…We note that in conjunction with the UAPA, PSA, and NSA, the Code of Criminal Procedure (CrPC) also provides for detention and pursuant to sections 107 and 151, may be invoked in cases where, among others, individuals have criticized the abrogation of Jammu and Kashmir’s autonomous status or otherwise expressed political dissent. The CrPC stipulates the joint application of these two provisions whereby an individual may be arrested under section 151 and proceedings against the individual can then be initiated under section 107. These provisions allow for arrests for “nuisance or apprehended danger” and the “power to issue order in urgent cases of nuisance or apprehended danger” without orders from the Magistrate or a warrant, so long as the police officer believes the offense cannot be prevented otherwise. Notwithstanding the language in the provision suggesting its exceptional use only in emergency situations, we observe that such expansive discretionary powers in the hands of law enforcement,absent adequate human rights safeguards, are vulnerable to arbitrary and discriminatory enforcement….
We highlight shortcomings in provisions of the Indian Penal Code that risk criminalizing protected expression and contravening the basic requirement of legality.
We understand that the Penal Code maybe invoked separately and also in conjunction with the UAPA and other counter-terrorism and national security laws. We note that the Penal Code may be used to suppress voices of legitimate dissent including by human rights defenders, journalists,political dissidents, and minorities. We stress that labeling such lawful dissent as acts of terrorism, sedition, or other criminal offenses would per se violate the fundamental right to freedom of opinion and expression and would also pose significant risks of violating the rights to freedom of religion or belief and association, among fundamental rights and freedoms. We underscore that the Human Rights Committee in General Comment No. 34 has clearly stated that the right to seek, receive, and impart information and ideas of all kinds as stated in Article 19 of the ICCPR includes political discourse, commentary on one’s own and public affairs, cultural and artistic expression, and discussion of human rights, as well as expression of criticism or dissent….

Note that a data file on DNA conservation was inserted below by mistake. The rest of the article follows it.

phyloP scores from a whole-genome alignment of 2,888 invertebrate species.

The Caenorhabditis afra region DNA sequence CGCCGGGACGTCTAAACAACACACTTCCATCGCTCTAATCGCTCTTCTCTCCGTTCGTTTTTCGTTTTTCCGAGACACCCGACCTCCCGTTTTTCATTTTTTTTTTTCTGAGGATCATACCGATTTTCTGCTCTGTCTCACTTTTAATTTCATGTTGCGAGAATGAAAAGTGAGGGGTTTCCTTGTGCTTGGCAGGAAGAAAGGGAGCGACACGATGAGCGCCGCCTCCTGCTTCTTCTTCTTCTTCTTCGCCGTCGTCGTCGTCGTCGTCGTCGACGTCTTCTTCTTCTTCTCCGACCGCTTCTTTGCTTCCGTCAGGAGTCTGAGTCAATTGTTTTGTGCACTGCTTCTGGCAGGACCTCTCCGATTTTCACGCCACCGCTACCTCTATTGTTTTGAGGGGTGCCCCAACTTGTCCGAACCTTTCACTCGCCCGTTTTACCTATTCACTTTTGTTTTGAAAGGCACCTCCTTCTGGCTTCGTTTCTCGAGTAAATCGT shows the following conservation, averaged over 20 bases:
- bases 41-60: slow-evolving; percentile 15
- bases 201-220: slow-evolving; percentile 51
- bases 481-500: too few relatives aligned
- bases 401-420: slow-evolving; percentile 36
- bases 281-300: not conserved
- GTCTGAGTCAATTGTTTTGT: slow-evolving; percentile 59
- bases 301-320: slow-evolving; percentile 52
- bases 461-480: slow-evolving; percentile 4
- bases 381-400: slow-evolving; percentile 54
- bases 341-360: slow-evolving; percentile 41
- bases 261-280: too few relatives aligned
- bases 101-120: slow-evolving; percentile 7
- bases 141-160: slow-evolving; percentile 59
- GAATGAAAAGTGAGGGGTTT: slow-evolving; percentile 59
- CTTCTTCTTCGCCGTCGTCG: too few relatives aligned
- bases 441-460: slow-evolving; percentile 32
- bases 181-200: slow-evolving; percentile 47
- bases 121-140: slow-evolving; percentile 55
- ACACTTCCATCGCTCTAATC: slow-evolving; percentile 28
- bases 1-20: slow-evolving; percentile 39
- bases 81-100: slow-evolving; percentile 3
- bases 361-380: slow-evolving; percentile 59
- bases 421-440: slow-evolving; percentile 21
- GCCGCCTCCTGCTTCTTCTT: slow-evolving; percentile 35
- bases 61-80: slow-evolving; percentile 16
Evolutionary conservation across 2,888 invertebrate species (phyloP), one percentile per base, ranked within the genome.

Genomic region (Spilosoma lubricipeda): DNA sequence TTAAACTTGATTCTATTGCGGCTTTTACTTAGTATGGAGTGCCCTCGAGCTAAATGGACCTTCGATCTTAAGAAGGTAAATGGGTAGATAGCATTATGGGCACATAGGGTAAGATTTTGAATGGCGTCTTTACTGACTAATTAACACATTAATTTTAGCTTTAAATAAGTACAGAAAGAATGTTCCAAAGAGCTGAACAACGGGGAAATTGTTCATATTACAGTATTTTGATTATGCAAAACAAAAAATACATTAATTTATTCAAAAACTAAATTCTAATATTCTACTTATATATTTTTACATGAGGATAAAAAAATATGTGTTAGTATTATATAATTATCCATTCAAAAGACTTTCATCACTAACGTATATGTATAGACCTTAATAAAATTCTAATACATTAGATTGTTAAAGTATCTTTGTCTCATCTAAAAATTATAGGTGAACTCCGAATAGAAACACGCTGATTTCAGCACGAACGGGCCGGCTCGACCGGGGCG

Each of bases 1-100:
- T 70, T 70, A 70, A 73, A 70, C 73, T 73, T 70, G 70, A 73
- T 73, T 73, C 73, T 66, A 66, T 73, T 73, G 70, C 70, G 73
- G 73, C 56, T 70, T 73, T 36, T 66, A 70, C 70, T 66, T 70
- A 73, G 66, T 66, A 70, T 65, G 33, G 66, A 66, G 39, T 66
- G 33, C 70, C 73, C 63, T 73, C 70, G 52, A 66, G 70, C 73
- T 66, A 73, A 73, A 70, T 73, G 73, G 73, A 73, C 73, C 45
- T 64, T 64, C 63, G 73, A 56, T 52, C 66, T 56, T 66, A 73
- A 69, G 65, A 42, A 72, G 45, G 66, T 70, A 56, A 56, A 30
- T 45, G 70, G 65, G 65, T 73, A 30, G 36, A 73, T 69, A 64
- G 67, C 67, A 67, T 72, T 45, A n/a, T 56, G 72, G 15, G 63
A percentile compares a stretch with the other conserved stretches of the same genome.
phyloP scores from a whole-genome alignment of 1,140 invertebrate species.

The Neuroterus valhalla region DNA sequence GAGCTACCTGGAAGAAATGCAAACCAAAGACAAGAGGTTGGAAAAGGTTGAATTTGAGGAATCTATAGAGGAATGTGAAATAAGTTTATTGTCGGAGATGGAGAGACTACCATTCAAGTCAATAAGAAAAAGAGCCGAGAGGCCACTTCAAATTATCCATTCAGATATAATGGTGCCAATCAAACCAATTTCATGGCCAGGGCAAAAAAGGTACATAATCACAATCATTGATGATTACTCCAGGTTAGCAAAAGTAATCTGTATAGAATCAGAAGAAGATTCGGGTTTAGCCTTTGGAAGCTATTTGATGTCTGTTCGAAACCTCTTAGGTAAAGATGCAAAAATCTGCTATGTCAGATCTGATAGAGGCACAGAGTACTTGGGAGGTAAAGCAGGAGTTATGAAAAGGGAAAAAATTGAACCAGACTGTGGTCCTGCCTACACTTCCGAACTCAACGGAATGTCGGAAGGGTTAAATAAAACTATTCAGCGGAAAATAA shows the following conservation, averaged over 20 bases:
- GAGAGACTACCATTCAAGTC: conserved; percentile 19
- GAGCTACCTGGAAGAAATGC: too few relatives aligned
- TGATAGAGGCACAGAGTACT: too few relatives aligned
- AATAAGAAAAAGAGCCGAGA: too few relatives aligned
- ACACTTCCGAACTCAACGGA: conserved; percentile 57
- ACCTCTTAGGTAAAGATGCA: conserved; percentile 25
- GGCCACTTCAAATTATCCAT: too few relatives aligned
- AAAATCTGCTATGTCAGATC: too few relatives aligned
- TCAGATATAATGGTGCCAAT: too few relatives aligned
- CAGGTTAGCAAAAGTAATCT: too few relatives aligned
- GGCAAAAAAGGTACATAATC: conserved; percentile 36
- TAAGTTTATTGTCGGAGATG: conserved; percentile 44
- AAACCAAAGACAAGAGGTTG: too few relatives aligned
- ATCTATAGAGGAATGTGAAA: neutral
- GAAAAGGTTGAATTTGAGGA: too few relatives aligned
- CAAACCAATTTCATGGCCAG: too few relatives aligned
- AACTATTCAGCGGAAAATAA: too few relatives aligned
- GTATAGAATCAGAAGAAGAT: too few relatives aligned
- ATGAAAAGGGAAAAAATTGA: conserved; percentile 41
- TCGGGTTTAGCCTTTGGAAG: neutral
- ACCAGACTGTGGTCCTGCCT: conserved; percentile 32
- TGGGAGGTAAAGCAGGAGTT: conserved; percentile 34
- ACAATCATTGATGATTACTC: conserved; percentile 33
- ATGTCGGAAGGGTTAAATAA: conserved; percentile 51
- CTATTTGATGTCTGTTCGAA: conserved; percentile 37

We stress that the Foreign Contribution Regulation Act (FCRA) may be abused to abridge the rights of human rights defenders and civil society actors to access foreign funding as protected by the right to freedom of association. We underscore that the right to freedom of association under the ICCPR relates not only to the right to form and register, but also guarantees the right of such an association to freely carry out its legitimate activities, including the freedom “to solicit and receive voluntary financial and other contributions”(A/HRC/RES/22/6).